Record Type . . . . . : 1
    Time To Live  . . . . : 406
    Data Length . . . . . : 4
    Section . . . . . . . : Additional
    A (Host) Record . . . : 198.41.0.4


    Record Name . . . . . : b.root-servers.net
    Record Type . . . . . : 1
    Time To Live  . . . . : 406
    Data Length . . . . . : 4
    Section . . . . . . . : Additional
    A (Host) Record . . . : 199.9.14.201


    Record Name . . . . . : c.root-servers.net
    Record Type . . . . . : 1
    Time To Live  . . . . : 406
    Data Length . . . . . : 4
    Section . . . . . . . : Additional
    A (Host) Record . . . : 192.33.4.12

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DNS Caching & Propagation of DNS Records

DNS Caching is the reason why some DNS Record updates take a while to get propagated to all machines on a network.
If the SOA record at the beginning of the zonefile is set to 24hrs, it means it will take at most 24 hrs for all machines on a network to see the updated DNS records.

TTLs or Time To Live

TTLs, or ‘time to live’ values in Zonefiles allow you to force the expiry of individual records, thus bypassing the expiry time referenced in the SOA record on a per-record basis.

For instance, let’s say that opsschool.org has moved to a new web host but it needs to ensure that the service is available as much as possible. By reducing the TTL for the www and * records in the opsschool.org zonefile, the switch between previous and new vendor should be relatively pain-free because it will instruct clients to request an updated zonefile frequently enough to catch the update quickly.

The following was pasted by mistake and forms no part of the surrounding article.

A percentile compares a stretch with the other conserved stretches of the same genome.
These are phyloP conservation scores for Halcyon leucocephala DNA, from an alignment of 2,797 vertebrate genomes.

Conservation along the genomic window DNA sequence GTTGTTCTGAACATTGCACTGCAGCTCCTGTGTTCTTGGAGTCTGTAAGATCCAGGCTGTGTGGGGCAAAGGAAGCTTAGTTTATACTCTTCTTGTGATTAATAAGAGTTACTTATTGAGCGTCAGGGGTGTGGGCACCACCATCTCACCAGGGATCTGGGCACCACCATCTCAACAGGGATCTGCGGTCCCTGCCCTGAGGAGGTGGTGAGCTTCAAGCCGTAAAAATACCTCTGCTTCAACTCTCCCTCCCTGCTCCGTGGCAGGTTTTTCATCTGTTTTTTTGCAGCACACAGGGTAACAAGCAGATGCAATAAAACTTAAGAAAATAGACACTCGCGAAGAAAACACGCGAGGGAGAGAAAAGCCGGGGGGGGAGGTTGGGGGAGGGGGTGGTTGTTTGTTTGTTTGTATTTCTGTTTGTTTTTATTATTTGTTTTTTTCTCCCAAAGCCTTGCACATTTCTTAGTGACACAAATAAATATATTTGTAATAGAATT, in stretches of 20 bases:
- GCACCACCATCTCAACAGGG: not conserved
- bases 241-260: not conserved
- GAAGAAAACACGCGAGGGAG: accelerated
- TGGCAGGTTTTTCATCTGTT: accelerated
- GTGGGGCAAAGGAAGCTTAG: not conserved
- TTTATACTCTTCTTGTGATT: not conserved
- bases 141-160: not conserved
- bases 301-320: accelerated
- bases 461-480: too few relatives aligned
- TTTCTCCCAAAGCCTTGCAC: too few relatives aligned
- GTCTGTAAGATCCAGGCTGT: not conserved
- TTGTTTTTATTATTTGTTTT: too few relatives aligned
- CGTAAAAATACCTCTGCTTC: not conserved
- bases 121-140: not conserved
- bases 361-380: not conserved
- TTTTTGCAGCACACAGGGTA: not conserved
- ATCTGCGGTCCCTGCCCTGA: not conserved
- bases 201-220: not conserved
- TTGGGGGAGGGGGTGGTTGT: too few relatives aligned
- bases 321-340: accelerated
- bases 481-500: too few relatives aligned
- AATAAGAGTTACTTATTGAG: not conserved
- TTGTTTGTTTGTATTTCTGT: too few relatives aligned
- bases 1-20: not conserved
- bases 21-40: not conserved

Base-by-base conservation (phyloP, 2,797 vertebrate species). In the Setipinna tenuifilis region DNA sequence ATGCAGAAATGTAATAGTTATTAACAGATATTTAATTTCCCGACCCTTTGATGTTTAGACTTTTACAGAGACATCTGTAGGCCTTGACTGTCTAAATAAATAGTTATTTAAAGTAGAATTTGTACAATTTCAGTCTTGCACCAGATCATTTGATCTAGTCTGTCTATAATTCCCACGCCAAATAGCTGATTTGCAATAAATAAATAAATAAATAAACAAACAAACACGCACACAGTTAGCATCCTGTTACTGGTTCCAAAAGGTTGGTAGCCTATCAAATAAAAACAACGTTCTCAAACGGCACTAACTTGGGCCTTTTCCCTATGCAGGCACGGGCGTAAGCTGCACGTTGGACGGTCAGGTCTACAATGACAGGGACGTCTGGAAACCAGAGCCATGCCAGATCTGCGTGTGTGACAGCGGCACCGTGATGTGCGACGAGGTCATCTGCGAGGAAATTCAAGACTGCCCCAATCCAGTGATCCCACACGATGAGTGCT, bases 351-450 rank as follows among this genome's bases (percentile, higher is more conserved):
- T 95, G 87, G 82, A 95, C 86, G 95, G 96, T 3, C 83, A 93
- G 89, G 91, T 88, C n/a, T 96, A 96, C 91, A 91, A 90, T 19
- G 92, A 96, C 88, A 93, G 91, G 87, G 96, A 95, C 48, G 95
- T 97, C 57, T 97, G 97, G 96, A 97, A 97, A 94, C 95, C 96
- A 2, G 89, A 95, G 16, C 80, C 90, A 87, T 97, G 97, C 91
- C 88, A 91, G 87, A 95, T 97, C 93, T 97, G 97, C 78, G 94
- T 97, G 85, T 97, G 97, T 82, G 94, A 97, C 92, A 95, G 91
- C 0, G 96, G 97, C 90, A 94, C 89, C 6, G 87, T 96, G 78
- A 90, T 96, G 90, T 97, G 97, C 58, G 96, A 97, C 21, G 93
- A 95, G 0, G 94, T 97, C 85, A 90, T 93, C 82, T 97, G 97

TTLs and caching work well together - with a suitably high TTL and suitable caching in place, the time for a request to be responded to and the time for updated records to exist on caches are both dramatically reduced.

$ORIGIN example.com.     ; designates the start of this zone file in the namespace
$TTL 3600                ; default expiration time (in seconds) of all RRs without their own TTL value
example.com.  IN  SOA   ns.example.com. username.example.com. ( 2020091025 7200 3600 1209600 3600 )

Reverse DNS

DNS translates a human readable name to an IP address. Guess what Reverse DNS does? yup, it returns the human readable name when given an IP address.

In order for this to be possible, a zonefile must contain PTR Records.

PTR Records

Domain names follow a specific syntax - mydomain.com, where .com is set by ICANN and chosen by you when they register your own domain name (against a fee..).

So how do you “resolve” an IP address to a name?

With reverse DNS, a similar ordered syntax exists as with forward DNS.

Let’s assume that we want to know which hostname responds at 22.33.44.55. We do this as follows:

  1. Reverse the octets of the IP address -ex: 22.33.44.55 becomes 55.44.33.22